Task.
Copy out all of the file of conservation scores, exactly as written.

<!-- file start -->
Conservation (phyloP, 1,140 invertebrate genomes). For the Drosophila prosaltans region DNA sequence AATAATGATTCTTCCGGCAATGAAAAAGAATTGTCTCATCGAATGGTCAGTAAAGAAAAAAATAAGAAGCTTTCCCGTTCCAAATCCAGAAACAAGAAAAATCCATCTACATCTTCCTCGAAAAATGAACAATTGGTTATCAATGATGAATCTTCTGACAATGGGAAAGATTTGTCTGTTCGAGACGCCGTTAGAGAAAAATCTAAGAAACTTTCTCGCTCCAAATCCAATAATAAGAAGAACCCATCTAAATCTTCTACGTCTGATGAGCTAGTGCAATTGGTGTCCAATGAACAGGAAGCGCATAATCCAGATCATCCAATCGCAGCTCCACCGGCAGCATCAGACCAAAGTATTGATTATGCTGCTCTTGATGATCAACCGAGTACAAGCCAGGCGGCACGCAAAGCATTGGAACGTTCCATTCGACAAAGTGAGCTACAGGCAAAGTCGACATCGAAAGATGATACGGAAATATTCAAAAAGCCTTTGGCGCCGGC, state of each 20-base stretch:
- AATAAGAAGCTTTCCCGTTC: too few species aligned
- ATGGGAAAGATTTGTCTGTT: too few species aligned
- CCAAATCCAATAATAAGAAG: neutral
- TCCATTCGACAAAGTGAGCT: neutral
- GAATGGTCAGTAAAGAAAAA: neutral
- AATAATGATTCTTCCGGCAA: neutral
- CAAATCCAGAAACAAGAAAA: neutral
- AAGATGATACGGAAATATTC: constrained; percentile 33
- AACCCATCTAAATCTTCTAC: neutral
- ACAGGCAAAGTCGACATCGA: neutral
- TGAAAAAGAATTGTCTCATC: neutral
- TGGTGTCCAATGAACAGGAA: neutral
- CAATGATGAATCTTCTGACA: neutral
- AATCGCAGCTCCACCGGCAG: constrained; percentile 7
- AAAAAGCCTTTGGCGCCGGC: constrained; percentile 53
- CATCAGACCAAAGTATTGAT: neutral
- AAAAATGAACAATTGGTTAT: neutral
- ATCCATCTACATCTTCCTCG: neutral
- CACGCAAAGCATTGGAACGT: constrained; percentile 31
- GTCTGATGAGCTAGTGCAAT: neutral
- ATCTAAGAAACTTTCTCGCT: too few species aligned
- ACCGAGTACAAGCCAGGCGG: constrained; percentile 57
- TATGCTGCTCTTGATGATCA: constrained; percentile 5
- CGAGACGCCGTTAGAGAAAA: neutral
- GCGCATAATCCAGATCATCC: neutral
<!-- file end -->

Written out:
Conservation (phyloP, 1,140 invertebrate genomes). For the Drosophila prosaltans region DNA sequence AATAATGATTCTTCCGGCAATGAAAAAGAATTGTCTCATCGAATGGTCAGTAAAGAAAAAAATAAGAAGCTTTCCCGTTCCAAATCCAGAAACAAGAAAAATCCATCTACATCTTCCTCGAAAAATGAACAATTGGTTATCAATGATGAATCTTCTGACAATGGGAAAGATTTGTCTGTTCGAGACGCCGTTAGAGAAAAATCTAAGAAACTTTCTCGCTCCAAATCCAATAATAAGAAGAACCCATCTAAATCTTCTACGTCTGATGAGCTAGTGCAATTGGTGTCCAATGAACAGGAAGCGCATAATCCAGATCATCCAATCGCAGCTCCACCGGCAGCATCAGACCAAAGTATTGATTATGCTGCTCTTGATGATCAACCGAGTACAAGCCAGGCGGCACGCAAAGCATTGGAACGTTCCATTCGACAAAGTGAGCTACAGGCAAAGTCGACATCGAAAGATGATACGGAAATATTCAAAAAGCCTTTGGCGCCGGC, state of each 20-base stretch:
- AATAAGAAGCTTTCCCGTTC: too few species aligned
- ATGGGAAAGATTTGTCTGTT: too few species aligned
- CCAAATCCAATAATAAGAAG: neutral
- TCCATTCGACAAAGTGAGCT: neutral
- GAATGGTCAGTAAAGAAAAA: neutral
- AATAATGATTCTTCCGGCAA: neutral
- CAAATCCAGAAACAAGAAAA: neutral
- AAGATGATACGGAAATATTC: constrained; percentile 33
- AACCCATCTAAATCTTCTAC: neutral
- ACAGGCAAAGTCGACATCGA: neutral
- TGAAAAAGAATTGTCTCATC: neutral
- TGGTGTCCAATGAACAGGAA: neutral
- CAATGATGAATCTTCTGACA: neutral
- AATCGCAGCTCCACCGGCAG: constrained; percentile 7
- AAAAAGCCTTTGGCGCCGGC: constrained; percentile 53
- CATCAGACCAAAGTATTGAT: neutral
- AAAAATGAACAATTGGTTAT: neutral
- ATCCATCTACATCTTCCTCG: neutral
- CACGCAAAGCATTGGAACGT: constrained; percentile 31
- GTCTGATGAGCTAGTGCAAT: neutral
- ATCTAAGAAACTTTCTCGCT: too few species aligned
- ACCGAGTACAAGCCAGGCGG: constrained; percentile 57
- TATGCTGCTCTTGATGATCA: constrained; percentile 5
- CGAGACGCCGTTAGAGAAAA: neutral
- GCGCATAATCCAGATCATCC: neutral